Fifteenth-century monumental brasses
In the late 14th-early 15th c., Silesian workshops adapted a new technology of monumental brasses along new stylistic solutions: the changes reflected the Flemish influence. Assembled of cast rectangular plates, the brass layer now covered the entire surface of the stone slab.
The cost of materials was so high and the casting process so time- and labour-consuming that when the molten metal would not fill the entire mould, the size of the plate was reduced accordingly to avoid the need to repeat the process. For this reason, the size of brass sheets making up the brass may be not uniform. The sheets were polished only on the face side to even out the surface and remove traces of any corrections. Thus prepared sheets were then assembled and filed to make gaps between them as small as possible. On the reverse side, all sheets were riveted to a grid of steel bars spanning the whole length and width of the stone slab, the bar ends bent to facilitate their secure mounting to the stone slab. The steel grid kept all sheets in position at a set distance from the stone and prevented their displacement.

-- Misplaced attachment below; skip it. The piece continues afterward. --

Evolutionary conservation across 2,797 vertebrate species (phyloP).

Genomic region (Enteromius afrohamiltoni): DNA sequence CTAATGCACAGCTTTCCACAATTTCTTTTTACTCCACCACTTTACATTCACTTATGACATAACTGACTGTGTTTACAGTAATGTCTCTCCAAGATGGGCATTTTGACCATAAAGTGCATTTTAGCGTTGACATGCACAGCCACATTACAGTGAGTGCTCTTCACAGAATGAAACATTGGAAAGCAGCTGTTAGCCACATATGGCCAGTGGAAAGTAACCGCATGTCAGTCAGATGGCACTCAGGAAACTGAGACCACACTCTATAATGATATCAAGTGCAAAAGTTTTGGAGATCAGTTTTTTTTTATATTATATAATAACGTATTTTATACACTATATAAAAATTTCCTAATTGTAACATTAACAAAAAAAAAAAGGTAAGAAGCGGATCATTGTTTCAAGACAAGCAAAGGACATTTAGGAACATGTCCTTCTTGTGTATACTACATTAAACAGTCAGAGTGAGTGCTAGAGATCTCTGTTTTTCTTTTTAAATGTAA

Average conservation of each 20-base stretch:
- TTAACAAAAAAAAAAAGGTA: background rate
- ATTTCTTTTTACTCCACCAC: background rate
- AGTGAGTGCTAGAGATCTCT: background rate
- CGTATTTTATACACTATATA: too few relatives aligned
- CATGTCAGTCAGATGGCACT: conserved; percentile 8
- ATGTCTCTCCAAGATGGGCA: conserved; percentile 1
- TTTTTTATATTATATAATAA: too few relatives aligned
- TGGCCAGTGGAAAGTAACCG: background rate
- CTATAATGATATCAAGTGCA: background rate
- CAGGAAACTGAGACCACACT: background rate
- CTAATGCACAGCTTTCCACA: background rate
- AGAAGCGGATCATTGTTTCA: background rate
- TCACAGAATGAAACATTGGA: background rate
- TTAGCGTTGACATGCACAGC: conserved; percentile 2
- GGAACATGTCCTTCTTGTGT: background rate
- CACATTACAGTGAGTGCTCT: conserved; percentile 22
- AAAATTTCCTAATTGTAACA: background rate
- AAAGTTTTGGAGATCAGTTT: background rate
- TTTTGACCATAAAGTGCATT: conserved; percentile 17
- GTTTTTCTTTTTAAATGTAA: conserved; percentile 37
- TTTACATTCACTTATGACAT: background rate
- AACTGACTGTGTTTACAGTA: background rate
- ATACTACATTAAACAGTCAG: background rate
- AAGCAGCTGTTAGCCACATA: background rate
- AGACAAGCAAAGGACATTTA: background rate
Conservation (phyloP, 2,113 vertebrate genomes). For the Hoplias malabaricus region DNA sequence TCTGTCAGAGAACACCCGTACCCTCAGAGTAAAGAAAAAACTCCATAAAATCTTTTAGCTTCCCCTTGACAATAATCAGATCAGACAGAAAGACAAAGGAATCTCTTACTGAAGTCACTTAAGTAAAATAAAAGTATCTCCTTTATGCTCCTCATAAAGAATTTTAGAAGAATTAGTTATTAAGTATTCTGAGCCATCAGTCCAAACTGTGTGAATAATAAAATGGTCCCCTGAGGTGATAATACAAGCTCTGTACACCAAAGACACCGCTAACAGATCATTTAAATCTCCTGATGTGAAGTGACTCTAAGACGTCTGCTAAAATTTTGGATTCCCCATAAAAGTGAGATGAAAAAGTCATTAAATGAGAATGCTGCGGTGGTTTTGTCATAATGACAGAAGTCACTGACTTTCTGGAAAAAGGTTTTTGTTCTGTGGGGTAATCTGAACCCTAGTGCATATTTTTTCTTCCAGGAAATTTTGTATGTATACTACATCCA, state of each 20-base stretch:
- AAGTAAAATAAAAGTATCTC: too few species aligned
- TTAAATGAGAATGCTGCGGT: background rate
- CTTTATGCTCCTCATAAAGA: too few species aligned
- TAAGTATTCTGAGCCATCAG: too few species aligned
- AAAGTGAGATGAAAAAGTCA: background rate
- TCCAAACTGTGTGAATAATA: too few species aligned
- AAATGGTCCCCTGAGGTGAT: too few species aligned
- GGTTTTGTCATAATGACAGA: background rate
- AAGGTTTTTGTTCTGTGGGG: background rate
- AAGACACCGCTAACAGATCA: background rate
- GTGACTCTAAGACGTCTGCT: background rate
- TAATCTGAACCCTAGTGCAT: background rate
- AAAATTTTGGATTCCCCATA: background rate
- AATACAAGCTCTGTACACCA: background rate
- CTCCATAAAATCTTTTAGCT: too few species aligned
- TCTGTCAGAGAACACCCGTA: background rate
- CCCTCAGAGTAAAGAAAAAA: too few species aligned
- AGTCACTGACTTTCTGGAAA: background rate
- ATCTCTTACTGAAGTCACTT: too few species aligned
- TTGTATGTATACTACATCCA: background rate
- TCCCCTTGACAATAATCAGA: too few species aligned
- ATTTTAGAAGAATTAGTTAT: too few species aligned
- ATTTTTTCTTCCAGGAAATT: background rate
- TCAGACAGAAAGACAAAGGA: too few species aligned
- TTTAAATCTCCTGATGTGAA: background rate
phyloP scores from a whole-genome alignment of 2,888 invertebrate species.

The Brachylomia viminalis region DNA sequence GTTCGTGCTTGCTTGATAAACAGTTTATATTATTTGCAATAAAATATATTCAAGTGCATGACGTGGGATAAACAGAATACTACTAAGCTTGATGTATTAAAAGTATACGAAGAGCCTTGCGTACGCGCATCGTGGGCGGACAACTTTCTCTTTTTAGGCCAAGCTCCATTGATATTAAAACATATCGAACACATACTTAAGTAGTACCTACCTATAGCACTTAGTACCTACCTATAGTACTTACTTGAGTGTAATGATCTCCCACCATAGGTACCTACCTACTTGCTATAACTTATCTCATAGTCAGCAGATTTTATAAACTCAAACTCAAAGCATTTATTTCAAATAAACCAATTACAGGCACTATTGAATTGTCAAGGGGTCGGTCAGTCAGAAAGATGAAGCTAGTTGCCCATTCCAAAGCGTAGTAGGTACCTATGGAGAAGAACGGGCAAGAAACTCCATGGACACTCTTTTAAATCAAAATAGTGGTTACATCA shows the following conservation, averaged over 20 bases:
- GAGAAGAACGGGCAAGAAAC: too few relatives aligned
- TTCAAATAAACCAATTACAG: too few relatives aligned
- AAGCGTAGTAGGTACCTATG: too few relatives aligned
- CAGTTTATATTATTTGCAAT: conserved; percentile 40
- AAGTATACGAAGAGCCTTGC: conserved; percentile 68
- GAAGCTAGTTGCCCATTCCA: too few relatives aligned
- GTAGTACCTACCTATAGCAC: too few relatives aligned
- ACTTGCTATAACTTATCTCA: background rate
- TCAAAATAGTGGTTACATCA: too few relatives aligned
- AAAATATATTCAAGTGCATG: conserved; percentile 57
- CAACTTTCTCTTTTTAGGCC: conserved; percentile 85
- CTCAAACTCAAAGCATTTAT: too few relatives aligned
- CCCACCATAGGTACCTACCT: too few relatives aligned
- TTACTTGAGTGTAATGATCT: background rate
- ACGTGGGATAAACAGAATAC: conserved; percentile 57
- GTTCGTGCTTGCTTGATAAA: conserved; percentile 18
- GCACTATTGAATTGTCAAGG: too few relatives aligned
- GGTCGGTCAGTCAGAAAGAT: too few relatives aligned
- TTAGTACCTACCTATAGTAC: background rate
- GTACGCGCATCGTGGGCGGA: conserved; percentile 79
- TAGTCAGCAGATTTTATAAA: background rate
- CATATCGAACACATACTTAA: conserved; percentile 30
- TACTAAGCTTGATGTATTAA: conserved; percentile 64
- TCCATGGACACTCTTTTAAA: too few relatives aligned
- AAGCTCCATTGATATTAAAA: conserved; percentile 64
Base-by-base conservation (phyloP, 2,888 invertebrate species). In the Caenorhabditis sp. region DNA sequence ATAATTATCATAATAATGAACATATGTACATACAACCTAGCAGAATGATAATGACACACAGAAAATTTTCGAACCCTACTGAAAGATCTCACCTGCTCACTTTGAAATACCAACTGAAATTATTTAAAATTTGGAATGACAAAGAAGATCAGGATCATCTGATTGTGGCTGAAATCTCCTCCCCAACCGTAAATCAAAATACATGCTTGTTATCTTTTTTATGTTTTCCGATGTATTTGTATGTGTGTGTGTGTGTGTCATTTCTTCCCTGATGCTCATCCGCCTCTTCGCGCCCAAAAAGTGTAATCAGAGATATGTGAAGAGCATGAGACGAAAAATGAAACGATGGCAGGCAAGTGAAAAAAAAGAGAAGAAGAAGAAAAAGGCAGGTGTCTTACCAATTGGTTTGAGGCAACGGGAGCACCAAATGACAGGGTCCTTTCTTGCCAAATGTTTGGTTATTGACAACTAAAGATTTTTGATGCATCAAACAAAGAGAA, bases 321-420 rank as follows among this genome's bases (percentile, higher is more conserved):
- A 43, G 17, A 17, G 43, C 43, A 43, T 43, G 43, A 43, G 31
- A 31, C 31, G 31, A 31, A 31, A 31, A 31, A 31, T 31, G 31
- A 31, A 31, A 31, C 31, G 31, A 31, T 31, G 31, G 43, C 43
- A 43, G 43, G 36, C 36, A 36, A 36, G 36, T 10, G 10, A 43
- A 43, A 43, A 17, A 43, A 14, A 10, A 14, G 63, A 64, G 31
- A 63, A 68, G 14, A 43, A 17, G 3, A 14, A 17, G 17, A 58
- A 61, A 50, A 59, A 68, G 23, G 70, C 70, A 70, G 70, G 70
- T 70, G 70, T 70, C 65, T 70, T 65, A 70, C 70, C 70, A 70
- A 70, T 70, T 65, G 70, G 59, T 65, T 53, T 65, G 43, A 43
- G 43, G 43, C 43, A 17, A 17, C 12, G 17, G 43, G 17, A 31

The surface of brass sheets was then decorated with flat and relief engraving: this technique was employed to make inscribed borders and sometimes also to render the principal scene and heraldic motifs. This type of decoration is found on the monumental brasses of: Henry of Legnica (d. 1398), Jan von Deher (d. 1455), Piotr II Nowak (d. 1456), Rudolf von Rüdesheim (d. 1482), and Wenceslaus of Żagań (d. 1488).